Factors to Consider When Choosing an Art Prints Printer

Selecting the right printer for art prints is a crucial decision that impacts the quality and success of your printed artwork. This investment demands careful consideration that needs to be done based on technical aspects and critical factors.

Here’s what to keep in mind:

Type of Artwork

First, consider the type of artwork you will be printing. Is it realistic photographs, detailed illustrations, or simple line art?

For photographic art prints, an inkjet printer is the best option. Screen printing excels for textured art needing vibrancy. For minimalist color art, especially in high volumes, laser printing may be a better choice.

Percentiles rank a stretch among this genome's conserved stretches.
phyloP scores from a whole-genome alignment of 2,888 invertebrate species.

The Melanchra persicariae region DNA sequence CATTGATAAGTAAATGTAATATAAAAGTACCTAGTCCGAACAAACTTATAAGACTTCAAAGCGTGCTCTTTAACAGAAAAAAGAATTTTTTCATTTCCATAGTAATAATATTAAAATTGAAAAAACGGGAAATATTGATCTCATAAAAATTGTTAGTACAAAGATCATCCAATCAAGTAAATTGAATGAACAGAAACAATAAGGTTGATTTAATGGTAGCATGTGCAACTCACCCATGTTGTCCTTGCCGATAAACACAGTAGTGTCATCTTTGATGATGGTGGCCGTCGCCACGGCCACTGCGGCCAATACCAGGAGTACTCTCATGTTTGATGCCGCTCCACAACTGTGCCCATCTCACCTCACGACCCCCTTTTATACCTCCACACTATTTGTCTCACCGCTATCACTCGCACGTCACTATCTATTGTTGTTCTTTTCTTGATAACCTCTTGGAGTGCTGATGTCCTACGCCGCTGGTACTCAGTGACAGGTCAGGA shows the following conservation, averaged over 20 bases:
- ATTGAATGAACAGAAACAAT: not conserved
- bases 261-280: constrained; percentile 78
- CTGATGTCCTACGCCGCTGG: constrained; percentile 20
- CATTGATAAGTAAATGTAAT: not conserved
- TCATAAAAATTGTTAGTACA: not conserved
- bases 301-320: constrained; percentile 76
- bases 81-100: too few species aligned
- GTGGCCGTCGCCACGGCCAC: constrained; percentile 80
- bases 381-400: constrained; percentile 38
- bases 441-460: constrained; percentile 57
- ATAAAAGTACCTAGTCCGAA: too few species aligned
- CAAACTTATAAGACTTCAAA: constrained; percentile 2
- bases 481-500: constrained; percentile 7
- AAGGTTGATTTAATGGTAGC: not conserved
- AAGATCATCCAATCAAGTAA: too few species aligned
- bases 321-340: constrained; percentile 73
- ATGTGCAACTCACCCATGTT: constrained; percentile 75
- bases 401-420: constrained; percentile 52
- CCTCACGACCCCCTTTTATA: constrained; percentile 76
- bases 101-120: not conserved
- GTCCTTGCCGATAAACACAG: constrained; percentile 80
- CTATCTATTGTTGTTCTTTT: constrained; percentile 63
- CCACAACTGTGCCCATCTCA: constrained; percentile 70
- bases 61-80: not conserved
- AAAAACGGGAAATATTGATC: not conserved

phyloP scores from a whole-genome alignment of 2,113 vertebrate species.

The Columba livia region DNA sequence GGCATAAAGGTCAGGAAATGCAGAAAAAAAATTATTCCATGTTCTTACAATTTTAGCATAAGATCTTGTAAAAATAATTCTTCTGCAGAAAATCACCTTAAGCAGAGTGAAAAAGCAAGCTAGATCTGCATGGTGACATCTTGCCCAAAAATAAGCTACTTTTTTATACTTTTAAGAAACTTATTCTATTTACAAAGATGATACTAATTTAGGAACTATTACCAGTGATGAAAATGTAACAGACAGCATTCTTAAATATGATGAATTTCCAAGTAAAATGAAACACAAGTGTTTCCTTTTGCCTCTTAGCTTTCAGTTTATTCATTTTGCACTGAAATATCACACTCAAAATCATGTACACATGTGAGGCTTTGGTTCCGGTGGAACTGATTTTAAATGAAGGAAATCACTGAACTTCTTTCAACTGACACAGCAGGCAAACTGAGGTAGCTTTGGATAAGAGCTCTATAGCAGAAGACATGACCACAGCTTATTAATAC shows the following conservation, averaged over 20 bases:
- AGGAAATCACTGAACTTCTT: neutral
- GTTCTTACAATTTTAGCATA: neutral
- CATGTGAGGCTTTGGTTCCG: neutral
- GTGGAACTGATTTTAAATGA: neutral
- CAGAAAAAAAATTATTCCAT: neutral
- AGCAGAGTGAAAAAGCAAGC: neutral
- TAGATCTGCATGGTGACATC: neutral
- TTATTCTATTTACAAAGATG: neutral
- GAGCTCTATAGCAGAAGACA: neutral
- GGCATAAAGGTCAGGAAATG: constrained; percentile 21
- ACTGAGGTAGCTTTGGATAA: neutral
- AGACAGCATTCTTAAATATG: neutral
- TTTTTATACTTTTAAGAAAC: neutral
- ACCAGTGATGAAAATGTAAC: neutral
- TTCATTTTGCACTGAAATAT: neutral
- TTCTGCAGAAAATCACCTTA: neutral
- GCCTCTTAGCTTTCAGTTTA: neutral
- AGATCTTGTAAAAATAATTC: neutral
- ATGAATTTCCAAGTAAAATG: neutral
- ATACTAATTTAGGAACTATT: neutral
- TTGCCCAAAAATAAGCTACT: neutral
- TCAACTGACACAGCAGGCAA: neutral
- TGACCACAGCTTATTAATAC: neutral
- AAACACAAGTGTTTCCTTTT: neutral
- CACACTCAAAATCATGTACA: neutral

Desired Print Size and Quantity

Each art printer has its limitations on print size. Some can manage A4 or A2 sheets, while others are compatible with A3. Select a printer that can accommodate the size of your artwork.

The quantity of prints also plays a role; inkjet printers are suited for small batches, whereas laser and screen printers are better for larger volumes.

Budget for Printers and Ink/Supplies

The cost difference among printer types is notable. Inkjets are often more affordable upfront but require frequent and costly ink replacements. Laser printers, although more expensive initially, have lower ongoing ink costs. Screen printers might be cheaper upfront, similar to inkjets, but the cost of ink remains a consideration.

Printing Surface

Not all printers are capable of printing on materials beyond paper. Only screen printers are versatile; they can print on a variety of surfaces including paper, wood, and canvas. Inkjet printers follow closely, capable of handling multiple types of paper and even fabric. On the other hand, laser printers typically print only on paper.

Maintenance Needs